TFE is a protein denaturing agent used extensively to induce proteins to aggregate into fibril-like amyloid. Apo-SOD1 aggregation was investigated by using TFE at 5.5 pH. The amyloid states of the TFE-induced apo-SOD1 were monitored through the changes in the fluorescence spectra of ThT, which can bind to the amyloid fibril. The kinetics data of TFE-induced fibril was recorded by a molecular device (SpectraMaxi3x). Each well in a black Costar 96-well microplate contained 10 μL of protein, 24 μL of TFE, and 10 μL of ThT stock solution in NH4OAC buffer. EGCG of different moral ratios were added to the 96-well microplate. The control had no TFE. The plates were incubated at 37 °C before reading, and the fluorescence spectra were measured every 2 min at excitation and the emission wavelength of 450 and 485 nm, respectively.
Anilinonaphthalene-8-Sulfonic Acid (ANS) Fluorescence Assay
The hydrophobic exposure of the protein was estimated through ANS modification. ANS binds to the hydrophobic parts of protein by hydrophobic interaction. Before the experiment, the sample solutions were incubated at 25 °C for 30 min without denaturant TFE. Spectra Max i3x was used to measure 200 μL of the reaction solution, which contained 0.1 mg of apo-SOD1, 0.013 mg/0 mg of EGCG, 12% TFE, and 4.7 ng of ANS. The control experiment was performed using ANS and EGCG natural solution. When the sample was incubated with TFE for 2 h, the fluorescence emission spectra (Figure 7) were observed at 370 nm excitation wavelength in Spectra Maxi 3x.
Circular Dichroism (CD) Assay
Apo-SOD1 (100 μM) was incubated with EGCG with molar ratio of 1:10 nearly at physiological conditions and then without EGCG. The samples were diluted to 10 μM in 10 mM NH4OAC. Control samples were incubated in parallel. One of the controls contained EGCG but no apo-SOD1, whereas the other control only contained buffer solution. The CD spectra of apo-SOD1 were measured from 200 to 250 nm on a JASCO J-810 spectropolarimeter (Tokyo, Japan) with a computer-controlled water bath. The optical chamber of CD spectrometer was deoxygenated with dry purified nitrogen (99.99%) for 45 min before use and under maintained nitrogen atmosphere. Three scans were obtained and automatically averaged after subtracting the background spectrum. The CD spectra were processed and smoothed using Origin pro 2015.
Results and Discussion
Comparison of the Binding Affinities of Catechins by ESI-IM-MS, MS/MS and Vc50 Experiments
Relative Binding Affinities Assessment of Three Ligands by ESI-IM-MS and MS/MS Experiments
Confirming the Order of Ligand Binding Affinities through Vc50 Measurement
The gas-phase stability of the protein–ligand complex can be assessed by using the Vc50 values. The progressive dissociation of ions was implemented by a stepwise increase of the source collision voltage (Vc). The value of Vc50 is defined as the cone voltage resulting in 50% dissociation of a complex . The Vc50 values (Figure 3) obtained through ESI-MS were 76.16 V for the EGCG–SOD1 complex, 70.05 V for the ECG–SOD1 complex, and 45.06 V for the EGC–SOD1 complex. The results suggest that the Vc50 value of EGCG is higher than those of ECG and EGC and is in agreement with the above mentioned binding affinity study. Several reports indicated that Vc50 is correlated with the electrostatic and H-bond interactions of proteins with ligands, and hydrophobic interactions are lost during the desolvation process in MS experiments [36, 37, 38]. Thus, we speculated that EGCG–SOD1 interactions have additional H-bonds in contrast to ECG–SOD1 and EGC–SOD1.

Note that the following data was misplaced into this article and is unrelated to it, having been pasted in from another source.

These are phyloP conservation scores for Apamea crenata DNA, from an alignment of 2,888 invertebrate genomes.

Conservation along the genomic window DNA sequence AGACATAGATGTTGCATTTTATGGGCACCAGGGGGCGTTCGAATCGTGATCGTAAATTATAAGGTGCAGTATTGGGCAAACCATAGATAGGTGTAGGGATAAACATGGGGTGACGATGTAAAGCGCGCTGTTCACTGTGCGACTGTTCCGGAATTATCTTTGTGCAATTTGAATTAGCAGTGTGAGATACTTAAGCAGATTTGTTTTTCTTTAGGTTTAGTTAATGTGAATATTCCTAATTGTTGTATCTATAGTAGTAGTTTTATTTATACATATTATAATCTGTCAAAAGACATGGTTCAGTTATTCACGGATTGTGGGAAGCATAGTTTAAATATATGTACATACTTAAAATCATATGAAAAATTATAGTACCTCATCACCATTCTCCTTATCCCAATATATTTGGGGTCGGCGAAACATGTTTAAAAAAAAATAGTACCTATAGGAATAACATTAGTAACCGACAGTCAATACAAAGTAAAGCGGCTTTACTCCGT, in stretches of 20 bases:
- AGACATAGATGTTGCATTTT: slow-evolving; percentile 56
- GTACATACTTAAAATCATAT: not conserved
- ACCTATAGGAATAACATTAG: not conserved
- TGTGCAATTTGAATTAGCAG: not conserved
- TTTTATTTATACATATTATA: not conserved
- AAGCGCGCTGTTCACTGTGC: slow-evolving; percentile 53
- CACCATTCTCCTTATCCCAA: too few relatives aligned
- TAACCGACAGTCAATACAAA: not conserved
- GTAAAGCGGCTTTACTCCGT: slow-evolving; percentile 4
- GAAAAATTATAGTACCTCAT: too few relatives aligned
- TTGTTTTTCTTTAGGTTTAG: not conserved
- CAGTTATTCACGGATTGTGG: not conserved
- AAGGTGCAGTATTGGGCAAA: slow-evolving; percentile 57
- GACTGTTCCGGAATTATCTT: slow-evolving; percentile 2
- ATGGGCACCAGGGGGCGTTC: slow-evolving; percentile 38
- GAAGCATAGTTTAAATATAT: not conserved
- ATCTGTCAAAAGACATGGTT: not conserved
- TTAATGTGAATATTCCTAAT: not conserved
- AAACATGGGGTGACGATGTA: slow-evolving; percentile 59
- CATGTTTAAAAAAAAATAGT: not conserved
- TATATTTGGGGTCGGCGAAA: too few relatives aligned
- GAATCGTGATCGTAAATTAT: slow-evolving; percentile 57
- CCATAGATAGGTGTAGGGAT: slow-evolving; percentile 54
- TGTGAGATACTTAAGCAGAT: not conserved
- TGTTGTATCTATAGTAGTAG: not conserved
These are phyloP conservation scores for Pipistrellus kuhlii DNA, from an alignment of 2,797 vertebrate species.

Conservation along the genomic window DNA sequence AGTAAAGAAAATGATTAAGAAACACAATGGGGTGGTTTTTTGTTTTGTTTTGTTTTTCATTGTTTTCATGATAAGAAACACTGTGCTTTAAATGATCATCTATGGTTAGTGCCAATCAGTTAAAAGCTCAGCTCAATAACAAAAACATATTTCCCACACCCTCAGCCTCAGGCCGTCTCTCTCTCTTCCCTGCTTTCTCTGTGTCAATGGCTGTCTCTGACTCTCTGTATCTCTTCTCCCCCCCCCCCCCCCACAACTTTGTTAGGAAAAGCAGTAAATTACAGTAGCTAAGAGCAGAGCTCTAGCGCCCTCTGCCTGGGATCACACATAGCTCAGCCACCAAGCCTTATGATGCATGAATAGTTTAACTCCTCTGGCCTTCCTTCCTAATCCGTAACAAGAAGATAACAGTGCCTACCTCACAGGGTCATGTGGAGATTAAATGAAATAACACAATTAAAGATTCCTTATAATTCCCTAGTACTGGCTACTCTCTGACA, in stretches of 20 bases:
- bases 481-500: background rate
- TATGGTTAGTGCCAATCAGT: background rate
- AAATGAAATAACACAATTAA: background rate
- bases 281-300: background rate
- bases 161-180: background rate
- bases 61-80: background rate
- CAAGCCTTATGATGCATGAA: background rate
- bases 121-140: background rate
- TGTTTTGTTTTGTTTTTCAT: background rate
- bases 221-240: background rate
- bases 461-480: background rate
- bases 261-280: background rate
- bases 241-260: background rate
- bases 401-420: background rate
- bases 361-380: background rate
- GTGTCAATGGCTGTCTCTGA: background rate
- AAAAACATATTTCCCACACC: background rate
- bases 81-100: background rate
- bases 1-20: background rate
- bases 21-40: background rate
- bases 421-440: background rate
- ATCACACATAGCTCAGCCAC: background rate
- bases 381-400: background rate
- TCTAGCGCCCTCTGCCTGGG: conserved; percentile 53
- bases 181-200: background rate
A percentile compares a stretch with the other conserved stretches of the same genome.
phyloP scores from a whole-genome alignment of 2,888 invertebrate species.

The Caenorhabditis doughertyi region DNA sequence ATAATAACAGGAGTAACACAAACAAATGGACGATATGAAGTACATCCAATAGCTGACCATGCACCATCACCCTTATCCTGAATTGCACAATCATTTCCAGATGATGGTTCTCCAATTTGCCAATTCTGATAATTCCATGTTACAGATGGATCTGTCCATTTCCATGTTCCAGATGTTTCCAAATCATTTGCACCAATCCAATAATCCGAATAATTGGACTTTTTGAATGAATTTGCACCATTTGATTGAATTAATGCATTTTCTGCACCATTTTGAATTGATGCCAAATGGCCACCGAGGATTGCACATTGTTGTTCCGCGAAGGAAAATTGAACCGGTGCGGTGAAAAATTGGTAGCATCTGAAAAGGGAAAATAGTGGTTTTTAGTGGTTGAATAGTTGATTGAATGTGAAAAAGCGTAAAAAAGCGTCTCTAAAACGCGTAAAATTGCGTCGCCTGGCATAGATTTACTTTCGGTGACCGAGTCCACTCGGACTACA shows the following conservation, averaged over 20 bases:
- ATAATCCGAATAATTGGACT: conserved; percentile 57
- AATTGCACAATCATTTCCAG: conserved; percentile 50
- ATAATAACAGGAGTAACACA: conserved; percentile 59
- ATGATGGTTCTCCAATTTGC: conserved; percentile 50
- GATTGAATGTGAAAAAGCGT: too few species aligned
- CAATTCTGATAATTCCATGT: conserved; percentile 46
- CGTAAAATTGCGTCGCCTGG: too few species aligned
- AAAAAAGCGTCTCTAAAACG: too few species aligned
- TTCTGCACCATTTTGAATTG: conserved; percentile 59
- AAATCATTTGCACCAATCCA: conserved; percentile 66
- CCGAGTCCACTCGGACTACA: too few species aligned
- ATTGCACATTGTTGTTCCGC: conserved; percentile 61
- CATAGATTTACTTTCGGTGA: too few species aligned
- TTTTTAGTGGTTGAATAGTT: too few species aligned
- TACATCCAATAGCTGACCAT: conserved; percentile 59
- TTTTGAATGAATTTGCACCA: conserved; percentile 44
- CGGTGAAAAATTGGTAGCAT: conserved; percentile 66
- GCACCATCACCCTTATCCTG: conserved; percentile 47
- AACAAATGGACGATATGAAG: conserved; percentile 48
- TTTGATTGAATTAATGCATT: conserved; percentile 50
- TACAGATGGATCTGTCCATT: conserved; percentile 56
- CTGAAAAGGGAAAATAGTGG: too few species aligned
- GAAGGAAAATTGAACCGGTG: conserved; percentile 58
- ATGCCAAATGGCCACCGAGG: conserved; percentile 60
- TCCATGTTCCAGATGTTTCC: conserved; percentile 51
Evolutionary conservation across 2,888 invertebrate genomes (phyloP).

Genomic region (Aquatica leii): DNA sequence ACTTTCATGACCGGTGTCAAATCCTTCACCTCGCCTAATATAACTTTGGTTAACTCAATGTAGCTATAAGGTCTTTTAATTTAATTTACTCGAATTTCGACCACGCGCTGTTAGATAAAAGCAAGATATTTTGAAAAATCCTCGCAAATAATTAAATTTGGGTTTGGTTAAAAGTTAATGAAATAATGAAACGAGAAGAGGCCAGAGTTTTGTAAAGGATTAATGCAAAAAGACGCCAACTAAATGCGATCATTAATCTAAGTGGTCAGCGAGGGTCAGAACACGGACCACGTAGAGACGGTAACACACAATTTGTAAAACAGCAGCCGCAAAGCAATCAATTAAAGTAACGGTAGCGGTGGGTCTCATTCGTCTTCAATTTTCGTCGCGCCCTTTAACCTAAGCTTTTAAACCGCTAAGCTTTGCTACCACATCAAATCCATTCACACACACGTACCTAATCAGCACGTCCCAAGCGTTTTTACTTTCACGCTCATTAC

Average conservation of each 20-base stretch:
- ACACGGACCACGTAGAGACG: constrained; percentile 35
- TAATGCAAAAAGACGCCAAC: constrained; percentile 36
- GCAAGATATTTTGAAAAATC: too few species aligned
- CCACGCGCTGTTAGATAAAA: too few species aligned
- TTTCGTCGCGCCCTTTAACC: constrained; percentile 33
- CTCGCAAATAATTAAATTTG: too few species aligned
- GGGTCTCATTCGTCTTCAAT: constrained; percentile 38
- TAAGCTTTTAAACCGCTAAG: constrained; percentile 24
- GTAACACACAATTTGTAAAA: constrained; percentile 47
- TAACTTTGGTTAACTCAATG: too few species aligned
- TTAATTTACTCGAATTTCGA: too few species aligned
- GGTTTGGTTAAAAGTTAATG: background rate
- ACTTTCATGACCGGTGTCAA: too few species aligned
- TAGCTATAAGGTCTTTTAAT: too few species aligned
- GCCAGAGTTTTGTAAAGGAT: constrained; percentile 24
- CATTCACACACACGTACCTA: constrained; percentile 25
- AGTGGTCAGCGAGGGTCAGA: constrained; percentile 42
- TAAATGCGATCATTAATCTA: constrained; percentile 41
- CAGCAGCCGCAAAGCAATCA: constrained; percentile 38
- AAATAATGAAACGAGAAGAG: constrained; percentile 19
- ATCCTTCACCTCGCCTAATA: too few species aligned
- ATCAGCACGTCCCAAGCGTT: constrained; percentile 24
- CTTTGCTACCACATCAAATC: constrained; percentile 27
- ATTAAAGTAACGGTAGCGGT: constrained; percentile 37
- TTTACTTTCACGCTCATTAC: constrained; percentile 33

Collision-Induced Unfolding for Exploring the Changes in the Conformation of the EGCG–SOD1 Complex
The conformational changes (generally collapse or unfolding) of proteins in the gas phase can be measured via MS of collision-induced dissociation coupled to IM. CIU enables the assessment of gas-phase stability and comparison of the transitions or intermediates [39, 40]. To test whether EGCG-bound SOD1 resists unfolding under collision activation, we studied the structural stability of SOD1 and EGCG–SOD1 complex through CIU. The target ions were selected in quadrupole, and then activated to unfold under different trap collision energies (20–38 V) in the trap cell of the instrument. Figure 4 shows the results of the CIU experiment performed on the +11 dimer state of the free/single/double ligand-bound forms. As the accelerating voltage increased, the ions had more extended states compared with those under low-energy conditions. When the trap collision energy was low (20 V), the resulting of drift time distributions of SOD1 and EGCG–SOD1 complex showed no distinct conformation difference. At increased collision energy (34 V), a broad drift time distribution was observed, indicating the presence of different unfolded conformations of the protein. As previously reported, the compact conformation, partially unfolding conformation, and unfolding conformation of SOD1 under collision activation were observed . The three conformations were defined A, B, and C, respectively. The content order of C conformation at the trap energy of 34 V is free >single >double bound EGCG-SOD1. Similar results were observed at other collision voltages. These results revealed that the ligand-bound protein has a lower tendency to unfold than free proteins, and two-ligands bound protein is more stable than the one-ligand-bound protein. The influence of the number of EGCGs binding to SOD1 was assessed through CIU fingerprints. The CIU fingerprint of SOD1 is dramatically different from that of the EGCG–SOD1 complex. Figure 5 shows that the conformation of the protein has a greater tendency to shift in low energy than ligand-bound SOD1. These results showed that EGCG can stabilize SOD1 conformation and further retard the dissociation and unfolding process of SOD1.